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The Site

Satellite image exported from Google Earth Pro of the site of Marguerite Humeau’s Orisons, San Luis Valley, Colorado. Courtesy the artist and Black Cube.

Orisons is located in Hooper, Colorado on a 160-acre plot of fallow agricultural land owned by Jones Farms Organics, fourth generation local farmers.

The San Luis Valley

The San Luis Valley is the largest alpine valley in the world and the highest-altitude desert in North America. The valley is approximately 8,000 square miles (21,000 square kilometers) which is the size of the country of Israel, or almost twice the size of the state of Connecticut. Characterized as a high desert, the valley has an average altitude of 7,664 feet (2,335 meters) and an average annual rainfall below ten inches. The San Luis Valley is facing the global effects of climate change, including severe drought and water shortages.

Aerial view of San Luis Valley, Colorado.


The valley’s borders were formed by the rifting of the Southern Rocky Mountains, with the Sangre de Cristo Mountains forming the eastern boundary and the San Juan Mountains forming the western boundary. According to geologist Dr. Jeremy W. Aber, the geologic origin of the valley “involves a complicated series of tectonic developments beginning with uplift and deformation of the Sangre de Cristo Mountains during the Eocene Epoch (~50 million years ago). Next the San Juan Mountains were built by massive intrusions and large volcanic eruptions during the Oligocene Epoch (~30 million years ago).”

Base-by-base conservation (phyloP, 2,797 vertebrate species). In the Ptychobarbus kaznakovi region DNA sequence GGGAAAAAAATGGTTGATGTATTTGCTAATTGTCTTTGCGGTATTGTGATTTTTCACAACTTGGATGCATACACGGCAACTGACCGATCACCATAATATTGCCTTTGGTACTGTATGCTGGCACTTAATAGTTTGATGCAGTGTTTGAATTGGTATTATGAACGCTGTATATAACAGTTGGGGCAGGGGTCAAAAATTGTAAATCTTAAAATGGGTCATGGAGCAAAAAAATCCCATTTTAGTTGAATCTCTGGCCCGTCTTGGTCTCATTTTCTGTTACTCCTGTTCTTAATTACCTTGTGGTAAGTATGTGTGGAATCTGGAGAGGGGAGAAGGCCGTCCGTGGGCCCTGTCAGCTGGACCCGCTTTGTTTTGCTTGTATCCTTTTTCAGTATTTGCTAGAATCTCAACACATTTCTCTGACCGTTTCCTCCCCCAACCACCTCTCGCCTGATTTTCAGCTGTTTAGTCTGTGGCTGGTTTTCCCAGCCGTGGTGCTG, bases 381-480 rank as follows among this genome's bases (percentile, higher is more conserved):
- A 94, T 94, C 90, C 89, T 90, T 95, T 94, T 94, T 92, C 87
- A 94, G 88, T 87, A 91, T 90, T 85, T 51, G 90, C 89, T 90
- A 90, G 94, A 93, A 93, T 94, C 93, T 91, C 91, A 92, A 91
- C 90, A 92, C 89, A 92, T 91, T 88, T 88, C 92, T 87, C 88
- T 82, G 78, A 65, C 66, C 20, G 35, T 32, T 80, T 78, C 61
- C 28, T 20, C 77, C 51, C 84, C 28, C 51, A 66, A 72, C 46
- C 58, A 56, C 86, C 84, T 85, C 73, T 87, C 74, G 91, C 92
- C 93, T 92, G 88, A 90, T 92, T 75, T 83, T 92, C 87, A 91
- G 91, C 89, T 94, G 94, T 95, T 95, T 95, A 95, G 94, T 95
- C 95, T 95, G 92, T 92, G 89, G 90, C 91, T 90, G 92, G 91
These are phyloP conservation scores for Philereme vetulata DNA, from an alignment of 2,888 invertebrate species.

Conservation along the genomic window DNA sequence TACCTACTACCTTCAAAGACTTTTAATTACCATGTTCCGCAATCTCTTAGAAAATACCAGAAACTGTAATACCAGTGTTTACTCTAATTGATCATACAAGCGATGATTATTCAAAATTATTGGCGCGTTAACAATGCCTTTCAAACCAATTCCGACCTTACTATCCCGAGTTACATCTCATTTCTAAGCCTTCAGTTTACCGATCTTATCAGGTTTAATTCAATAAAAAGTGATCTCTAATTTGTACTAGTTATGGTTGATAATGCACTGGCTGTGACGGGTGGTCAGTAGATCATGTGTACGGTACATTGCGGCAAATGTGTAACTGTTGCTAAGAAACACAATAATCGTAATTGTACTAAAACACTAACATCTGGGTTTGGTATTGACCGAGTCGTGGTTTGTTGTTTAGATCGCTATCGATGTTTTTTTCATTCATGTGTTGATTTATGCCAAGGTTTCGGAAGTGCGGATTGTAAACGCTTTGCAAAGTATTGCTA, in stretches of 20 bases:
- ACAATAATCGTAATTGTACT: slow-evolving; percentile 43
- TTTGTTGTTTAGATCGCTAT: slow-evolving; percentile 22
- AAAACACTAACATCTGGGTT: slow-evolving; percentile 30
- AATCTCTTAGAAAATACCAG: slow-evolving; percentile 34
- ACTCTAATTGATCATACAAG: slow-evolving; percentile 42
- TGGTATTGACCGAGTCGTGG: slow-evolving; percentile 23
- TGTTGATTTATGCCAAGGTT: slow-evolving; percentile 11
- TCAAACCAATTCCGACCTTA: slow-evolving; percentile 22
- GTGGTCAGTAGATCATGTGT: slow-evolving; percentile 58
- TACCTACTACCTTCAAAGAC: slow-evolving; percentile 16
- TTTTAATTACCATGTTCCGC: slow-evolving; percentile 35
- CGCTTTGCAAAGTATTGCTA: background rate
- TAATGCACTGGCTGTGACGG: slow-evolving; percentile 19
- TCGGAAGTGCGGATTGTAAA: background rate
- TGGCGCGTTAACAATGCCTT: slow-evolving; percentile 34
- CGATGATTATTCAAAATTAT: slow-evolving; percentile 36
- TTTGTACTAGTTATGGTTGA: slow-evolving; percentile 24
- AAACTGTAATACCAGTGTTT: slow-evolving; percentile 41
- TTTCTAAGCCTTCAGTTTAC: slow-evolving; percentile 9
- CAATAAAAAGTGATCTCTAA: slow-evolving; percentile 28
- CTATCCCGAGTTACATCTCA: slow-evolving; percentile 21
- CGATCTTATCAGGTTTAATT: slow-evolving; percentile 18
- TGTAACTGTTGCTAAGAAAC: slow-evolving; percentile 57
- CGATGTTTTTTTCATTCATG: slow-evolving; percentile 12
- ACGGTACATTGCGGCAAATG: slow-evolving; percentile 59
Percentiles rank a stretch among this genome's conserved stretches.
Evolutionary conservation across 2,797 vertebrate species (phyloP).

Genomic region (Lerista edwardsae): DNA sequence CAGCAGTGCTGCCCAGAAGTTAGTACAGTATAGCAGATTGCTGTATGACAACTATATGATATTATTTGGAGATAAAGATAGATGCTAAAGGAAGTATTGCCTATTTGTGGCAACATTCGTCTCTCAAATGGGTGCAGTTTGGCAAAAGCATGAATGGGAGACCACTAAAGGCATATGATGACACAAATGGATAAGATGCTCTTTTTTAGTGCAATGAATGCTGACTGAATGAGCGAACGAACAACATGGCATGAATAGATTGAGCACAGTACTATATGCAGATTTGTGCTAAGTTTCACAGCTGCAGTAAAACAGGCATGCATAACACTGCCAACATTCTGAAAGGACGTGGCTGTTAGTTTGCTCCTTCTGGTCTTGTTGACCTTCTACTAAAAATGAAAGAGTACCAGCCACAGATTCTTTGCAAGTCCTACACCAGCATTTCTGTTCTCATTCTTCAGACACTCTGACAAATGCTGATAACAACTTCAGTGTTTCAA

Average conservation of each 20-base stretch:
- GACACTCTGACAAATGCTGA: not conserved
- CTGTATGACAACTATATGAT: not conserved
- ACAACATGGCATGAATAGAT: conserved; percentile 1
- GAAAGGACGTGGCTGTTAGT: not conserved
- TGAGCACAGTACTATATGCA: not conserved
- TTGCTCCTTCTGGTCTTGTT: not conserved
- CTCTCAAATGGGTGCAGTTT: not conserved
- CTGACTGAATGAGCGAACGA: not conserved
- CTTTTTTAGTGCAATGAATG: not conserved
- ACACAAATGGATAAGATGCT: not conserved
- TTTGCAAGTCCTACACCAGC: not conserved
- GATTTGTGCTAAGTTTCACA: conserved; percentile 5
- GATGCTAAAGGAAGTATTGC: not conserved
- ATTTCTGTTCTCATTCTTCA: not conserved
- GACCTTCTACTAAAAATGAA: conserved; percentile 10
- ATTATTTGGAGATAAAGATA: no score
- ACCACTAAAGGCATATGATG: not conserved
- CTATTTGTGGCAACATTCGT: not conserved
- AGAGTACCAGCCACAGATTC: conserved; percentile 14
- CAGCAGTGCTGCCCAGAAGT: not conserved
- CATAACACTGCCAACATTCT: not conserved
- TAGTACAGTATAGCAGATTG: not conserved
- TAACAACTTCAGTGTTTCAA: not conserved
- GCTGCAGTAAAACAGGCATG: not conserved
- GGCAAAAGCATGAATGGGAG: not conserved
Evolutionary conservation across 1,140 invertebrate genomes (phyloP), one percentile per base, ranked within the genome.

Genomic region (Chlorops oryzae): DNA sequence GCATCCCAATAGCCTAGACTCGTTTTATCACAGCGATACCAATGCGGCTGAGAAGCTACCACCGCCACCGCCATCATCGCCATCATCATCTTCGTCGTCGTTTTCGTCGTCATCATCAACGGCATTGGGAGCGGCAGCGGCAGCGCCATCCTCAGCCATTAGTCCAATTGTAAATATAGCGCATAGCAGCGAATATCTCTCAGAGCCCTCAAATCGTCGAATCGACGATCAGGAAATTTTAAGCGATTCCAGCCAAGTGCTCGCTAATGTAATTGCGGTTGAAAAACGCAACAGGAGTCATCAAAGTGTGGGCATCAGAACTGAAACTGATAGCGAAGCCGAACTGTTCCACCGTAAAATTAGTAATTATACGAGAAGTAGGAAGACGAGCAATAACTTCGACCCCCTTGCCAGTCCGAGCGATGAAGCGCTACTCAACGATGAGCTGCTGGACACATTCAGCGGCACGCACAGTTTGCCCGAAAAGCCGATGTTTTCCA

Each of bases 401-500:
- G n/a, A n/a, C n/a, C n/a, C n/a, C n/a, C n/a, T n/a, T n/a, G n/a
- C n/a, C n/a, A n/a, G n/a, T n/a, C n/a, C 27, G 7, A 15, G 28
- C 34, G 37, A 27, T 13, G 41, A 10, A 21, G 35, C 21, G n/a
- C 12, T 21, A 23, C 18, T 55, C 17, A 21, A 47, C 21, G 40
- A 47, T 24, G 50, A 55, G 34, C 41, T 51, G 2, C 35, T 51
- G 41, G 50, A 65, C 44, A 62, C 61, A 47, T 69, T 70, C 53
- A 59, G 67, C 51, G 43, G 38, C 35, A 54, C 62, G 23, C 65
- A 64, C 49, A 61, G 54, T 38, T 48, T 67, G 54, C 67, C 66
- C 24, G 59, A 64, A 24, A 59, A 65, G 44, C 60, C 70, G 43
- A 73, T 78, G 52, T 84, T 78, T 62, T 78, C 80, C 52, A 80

The Great Sand Dunes

The Great Sand Dunes are a National Park and Preserve and also the most conspicuous and well-known landform in the San Luis Valley. The spectacular dunes, nestled below the Sangre de Cristo Mountains, rise as much as 750 feet (230 meters) above the surrounding landscape and are known as the tallest dunes in North America (and rank among the ten tallest dune areas in the world).

View toward Colorado's San Luis Valley from Great Sand Dunes National Park.


A number of the sculptures in Orisons were inspired by native and nomadic vegetation that is able to survive on very little water and no maintenance. These plants are seen by the artist as heroes in the landscape for their resiliency and ability to hold down the topsoil. Download a Field Guide to Forest Plants of South-Central Colorado by the United States Department of Agriculture Forest Service, Rocky Mountain Region. Visitors can also search a database of Colorado plants via the Colorado Native Plant Society’s website here (note, you must first have the name of the plant).

Sandhill Cranes

Sandhill Cranes are an iconic species of the San Luis Valley, and an important symbol in Orisons. These large, majestic birds have migrated through the San Luis Valley twice annually since before humans’ existence. Cranes are among the oldest living birds on the planet with the earliest Sandhill Crane fossil estimated to be 2.5 million years old. The cranes are attached to the wetlands in the valley, which have been changing dramatically, and have adapted to source food in grain-filled agricultural fields. The Monte Vista Wildlife Refuge has installed wetlands for the cranes and other valley wildlife. During the spring migration and annual Monte Vista Crane Festival, the refuge will typically host over 20,000 Sandhill Cranes.

Sandhill Cranes flying through Colorado’s San Luis Valley during migration.